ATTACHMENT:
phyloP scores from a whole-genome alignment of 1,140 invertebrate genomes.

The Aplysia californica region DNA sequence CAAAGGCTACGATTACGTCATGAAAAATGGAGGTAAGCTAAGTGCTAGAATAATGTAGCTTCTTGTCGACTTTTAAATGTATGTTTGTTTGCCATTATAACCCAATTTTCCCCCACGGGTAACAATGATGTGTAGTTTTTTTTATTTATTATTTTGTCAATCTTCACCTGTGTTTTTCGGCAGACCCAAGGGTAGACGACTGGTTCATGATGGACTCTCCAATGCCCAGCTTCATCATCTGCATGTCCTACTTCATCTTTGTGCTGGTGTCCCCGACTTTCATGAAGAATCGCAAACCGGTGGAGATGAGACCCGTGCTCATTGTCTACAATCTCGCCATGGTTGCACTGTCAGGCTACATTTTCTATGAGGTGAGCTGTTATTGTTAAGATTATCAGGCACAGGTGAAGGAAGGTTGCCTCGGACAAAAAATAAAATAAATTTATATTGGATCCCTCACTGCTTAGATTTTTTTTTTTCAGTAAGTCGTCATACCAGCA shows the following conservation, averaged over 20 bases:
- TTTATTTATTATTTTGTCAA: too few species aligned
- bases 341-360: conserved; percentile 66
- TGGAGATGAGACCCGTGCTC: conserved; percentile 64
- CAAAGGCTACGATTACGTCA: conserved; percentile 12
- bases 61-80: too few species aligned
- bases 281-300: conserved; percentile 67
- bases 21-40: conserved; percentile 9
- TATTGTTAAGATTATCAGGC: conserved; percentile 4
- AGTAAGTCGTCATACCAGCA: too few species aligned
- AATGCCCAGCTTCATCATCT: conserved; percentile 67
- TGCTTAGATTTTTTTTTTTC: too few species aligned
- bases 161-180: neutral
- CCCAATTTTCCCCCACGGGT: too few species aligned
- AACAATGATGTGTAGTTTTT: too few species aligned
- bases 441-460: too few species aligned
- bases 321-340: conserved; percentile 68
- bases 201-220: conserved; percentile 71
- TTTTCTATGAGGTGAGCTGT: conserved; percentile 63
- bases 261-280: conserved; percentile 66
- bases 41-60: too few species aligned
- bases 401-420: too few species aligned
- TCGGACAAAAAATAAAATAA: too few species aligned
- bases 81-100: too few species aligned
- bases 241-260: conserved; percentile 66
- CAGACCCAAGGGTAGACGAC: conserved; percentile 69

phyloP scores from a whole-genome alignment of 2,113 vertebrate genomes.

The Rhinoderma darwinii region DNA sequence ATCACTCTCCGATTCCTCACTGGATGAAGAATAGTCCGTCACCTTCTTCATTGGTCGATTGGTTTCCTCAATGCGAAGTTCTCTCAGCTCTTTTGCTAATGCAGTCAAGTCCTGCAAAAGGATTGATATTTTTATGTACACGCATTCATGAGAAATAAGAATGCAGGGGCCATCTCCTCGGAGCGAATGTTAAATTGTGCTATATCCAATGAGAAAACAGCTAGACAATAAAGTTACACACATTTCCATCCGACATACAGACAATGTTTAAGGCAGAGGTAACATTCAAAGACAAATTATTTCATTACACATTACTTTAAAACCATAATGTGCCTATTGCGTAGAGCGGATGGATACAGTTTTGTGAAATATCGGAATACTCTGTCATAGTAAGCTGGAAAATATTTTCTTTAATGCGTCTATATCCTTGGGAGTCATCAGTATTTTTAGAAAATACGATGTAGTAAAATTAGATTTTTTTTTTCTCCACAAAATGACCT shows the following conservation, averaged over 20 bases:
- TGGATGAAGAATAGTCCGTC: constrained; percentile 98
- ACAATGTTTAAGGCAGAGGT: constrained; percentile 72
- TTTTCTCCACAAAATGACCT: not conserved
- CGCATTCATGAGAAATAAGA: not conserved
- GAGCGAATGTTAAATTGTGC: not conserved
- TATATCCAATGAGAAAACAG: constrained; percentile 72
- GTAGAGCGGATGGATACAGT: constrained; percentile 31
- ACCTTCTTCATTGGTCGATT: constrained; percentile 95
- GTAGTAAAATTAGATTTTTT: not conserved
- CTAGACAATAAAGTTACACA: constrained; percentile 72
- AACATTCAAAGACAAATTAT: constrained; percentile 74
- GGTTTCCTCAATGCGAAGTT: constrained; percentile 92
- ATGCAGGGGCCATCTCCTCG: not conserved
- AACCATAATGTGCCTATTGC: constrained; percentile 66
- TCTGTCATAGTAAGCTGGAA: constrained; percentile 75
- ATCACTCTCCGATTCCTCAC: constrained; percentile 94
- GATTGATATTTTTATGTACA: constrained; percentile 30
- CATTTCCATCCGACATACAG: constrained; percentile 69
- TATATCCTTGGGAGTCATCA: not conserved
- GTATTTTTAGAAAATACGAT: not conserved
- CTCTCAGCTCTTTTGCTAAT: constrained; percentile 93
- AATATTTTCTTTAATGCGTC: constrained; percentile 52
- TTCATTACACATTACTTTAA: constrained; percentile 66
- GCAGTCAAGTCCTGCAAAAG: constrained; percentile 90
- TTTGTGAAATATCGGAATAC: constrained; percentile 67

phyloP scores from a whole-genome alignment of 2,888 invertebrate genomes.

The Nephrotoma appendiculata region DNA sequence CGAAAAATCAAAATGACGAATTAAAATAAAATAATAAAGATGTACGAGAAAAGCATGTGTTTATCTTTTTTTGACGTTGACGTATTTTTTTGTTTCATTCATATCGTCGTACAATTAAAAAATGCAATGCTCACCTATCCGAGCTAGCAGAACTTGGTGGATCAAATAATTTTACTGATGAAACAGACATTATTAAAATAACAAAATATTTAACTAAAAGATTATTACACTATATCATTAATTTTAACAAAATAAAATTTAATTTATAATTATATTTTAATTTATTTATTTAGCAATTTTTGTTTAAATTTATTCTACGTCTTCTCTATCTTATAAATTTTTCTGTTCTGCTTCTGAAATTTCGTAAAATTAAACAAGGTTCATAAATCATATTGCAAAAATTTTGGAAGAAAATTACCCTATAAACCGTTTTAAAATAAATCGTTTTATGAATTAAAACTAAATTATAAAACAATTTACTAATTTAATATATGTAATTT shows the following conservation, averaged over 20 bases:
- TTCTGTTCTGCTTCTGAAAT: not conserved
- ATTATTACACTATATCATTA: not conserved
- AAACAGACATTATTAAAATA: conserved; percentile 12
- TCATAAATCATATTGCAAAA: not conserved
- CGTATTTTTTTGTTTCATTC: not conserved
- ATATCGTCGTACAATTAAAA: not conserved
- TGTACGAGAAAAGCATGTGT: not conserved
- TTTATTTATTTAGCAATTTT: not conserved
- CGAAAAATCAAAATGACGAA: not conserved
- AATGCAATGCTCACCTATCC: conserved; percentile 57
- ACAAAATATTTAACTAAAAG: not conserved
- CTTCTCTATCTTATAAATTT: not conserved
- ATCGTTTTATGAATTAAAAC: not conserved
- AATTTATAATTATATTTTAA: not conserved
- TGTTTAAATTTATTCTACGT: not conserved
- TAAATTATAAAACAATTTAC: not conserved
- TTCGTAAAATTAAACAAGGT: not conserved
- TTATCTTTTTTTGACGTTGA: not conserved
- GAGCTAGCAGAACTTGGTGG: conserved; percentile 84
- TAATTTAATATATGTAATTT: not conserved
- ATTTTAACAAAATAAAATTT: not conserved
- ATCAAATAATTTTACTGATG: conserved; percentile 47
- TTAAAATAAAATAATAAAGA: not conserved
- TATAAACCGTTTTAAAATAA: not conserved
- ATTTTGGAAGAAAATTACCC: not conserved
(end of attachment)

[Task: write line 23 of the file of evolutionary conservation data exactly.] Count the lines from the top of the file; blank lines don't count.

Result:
- bases 401-420: too few species aligned